As with many other mental and physical health conditions, early diagnosis and treatment of an addiction issue increase the chances of success. Yet catching addiction while it’s in the early stages of development requires you to know what behaviors indicate these issues. Not every person struggling with deadlines or canceling social events is dealing with addiction, but if someone in your life shows multiple signs of addiction, they likely need help. Find out what to look for when a loved one is facing addiction, and contact our addiction treatment and mental health treatment center
Mental Signs of Addiction
Using a drug on a routine basis changes a person’s way of thinking. The first signs of addiction you may notice from a friend or loved one are often mental. Distraction and a constant focus on something the person won’t explain often indicate obsessive thoughts about the drug in question. They may react strongly if questioned. People in all stages of addiction tend to deny that they have a problem. They often believe this is true. As the addiction progresses, the mental effects expand into difficulty following conversations and impulsive behaviors that aren’t linked to drug use.
Choosing a facility offering a cognitive behavioral therapy program helps the client relearn their mental patterns involving substances and stress. Instead of turning to drugs or alcohol when stress becomes unbearable, clients learn to deal with their emotions and pain with less destructive behaviors.
If you’re close to someone, emotional issues may cause you to wonder about addiction first instead. Early emotional signs of addiction include:
- Fights and arguments over trivial issues or things that weren’t problems until recently
- Obnoxious, silly, or even affectionate behavior that is unusual for the person in question
- Social withdrawal and difficulty interacting in the same ways they used to enjoy
- Flying off the handle at stressful events that used to make a much lower impact
- Loss of interest in hobbies, educational pursuits, or career growth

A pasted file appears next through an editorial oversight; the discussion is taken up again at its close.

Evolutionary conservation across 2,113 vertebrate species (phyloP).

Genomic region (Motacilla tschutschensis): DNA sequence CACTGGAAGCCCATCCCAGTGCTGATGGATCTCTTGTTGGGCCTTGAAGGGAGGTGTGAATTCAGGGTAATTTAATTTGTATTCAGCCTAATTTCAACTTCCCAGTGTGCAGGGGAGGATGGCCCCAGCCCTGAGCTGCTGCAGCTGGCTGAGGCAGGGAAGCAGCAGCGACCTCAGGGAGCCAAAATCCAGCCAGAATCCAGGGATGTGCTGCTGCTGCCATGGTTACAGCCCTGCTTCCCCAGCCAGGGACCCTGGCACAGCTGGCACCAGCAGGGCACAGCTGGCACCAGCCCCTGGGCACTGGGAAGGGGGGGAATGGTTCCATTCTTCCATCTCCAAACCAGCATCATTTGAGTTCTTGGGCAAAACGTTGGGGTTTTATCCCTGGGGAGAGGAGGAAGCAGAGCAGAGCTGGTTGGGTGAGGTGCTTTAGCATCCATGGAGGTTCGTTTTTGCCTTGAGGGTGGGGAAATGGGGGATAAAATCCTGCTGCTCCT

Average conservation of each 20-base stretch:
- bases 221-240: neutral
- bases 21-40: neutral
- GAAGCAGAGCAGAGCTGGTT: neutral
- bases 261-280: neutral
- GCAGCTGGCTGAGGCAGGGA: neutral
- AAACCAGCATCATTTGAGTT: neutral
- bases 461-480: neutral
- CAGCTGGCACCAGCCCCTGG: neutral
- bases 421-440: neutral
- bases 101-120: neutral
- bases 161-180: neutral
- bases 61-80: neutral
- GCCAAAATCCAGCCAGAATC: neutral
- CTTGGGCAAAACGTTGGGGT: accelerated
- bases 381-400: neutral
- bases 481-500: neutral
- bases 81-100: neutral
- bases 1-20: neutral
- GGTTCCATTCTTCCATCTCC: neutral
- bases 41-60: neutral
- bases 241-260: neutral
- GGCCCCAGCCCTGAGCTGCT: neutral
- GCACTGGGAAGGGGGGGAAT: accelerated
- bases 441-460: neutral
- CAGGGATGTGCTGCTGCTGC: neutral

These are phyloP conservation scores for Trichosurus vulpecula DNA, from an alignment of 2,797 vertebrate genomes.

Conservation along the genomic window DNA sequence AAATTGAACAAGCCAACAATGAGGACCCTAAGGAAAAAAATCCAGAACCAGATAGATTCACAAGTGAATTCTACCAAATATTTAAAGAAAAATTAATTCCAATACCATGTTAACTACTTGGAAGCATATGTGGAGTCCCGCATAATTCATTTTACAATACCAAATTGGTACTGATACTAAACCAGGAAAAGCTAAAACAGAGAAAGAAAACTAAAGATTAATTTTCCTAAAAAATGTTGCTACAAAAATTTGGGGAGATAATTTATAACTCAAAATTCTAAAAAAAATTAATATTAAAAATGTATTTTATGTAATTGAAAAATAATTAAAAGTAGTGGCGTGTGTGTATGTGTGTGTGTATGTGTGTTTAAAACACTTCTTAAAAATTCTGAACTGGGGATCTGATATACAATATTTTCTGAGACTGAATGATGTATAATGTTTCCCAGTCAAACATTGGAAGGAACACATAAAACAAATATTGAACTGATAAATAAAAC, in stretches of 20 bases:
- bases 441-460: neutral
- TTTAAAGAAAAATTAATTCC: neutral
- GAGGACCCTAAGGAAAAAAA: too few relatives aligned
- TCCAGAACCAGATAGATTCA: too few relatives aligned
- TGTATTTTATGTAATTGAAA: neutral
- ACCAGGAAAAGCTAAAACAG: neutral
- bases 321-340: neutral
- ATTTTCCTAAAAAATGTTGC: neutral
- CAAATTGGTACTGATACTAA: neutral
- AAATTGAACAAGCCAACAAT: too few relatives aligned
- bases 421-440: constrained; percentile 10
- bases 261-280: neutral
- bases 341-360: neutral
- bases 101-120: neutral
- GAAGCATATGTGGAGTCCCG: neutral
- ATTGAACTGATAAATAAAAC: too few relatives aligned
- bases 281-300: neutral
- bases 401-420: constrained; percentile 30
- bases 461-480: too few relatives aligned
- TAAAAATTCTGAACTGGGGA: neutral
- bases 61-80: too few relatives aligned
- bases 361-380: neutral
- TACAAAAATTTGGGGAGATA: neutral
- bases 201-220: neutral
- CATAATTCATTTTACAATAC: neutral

- Diverting attention to your problems or other issues within personal relationships
- Making excuses for their behavior and always coming up with a good story for arriving late or missing an event
- Minimizing the problem after it’s discovered to continue using substances in secret
As these issues grow with the development of the addiction, they get worse and worse. The emotional stress alone caused by addiction has ended many relationships and marriages and may require to get anxiety treatment or treatment for depression. Many people who struggle with addiction experience underlying mental health conditions. These conditions make it hard to deal with stress and emotions, leading to drug use as a coping mechanism. By learning how to manage their emotions and calm themselves down without turning to alcohol or drugs, people in recovery gain lifelong skills for staying sober and balanced.
Physical Side Effects of Drug Use
Some drugs cause relatively few physical side effects in the earliest stages of use, but all drugs eventually affect the user’s physical health. Someone who once looked healthy and tan may become pale and sallow as they trade outdoor and physical activities for indoor drug use. You may notice someone binging on food if they’ve used marijuana or eating very little over the course of the day if they’re using methamphetamine or heroin. Various drugs may make a person’s eyes bloodshot and dilated, slow down or speed up their reaction times, or cause them to hallucinate sights and sounds. If they lose access to drugs, they may develop a fever, shake violently, or even experience medical emergencies like seizures. None of these physical signs of addiction are enough alone to indicate a problem, but when they appear together, it’s commonly a sign of a problem.
Concerned that you or a loved one is starting to show the signs of addiction? Get help in a supportive environment by choosing Promises Behavioral Health. We offer individual treatment plans personalized to your condition and history. Call us today at 844.875.5609.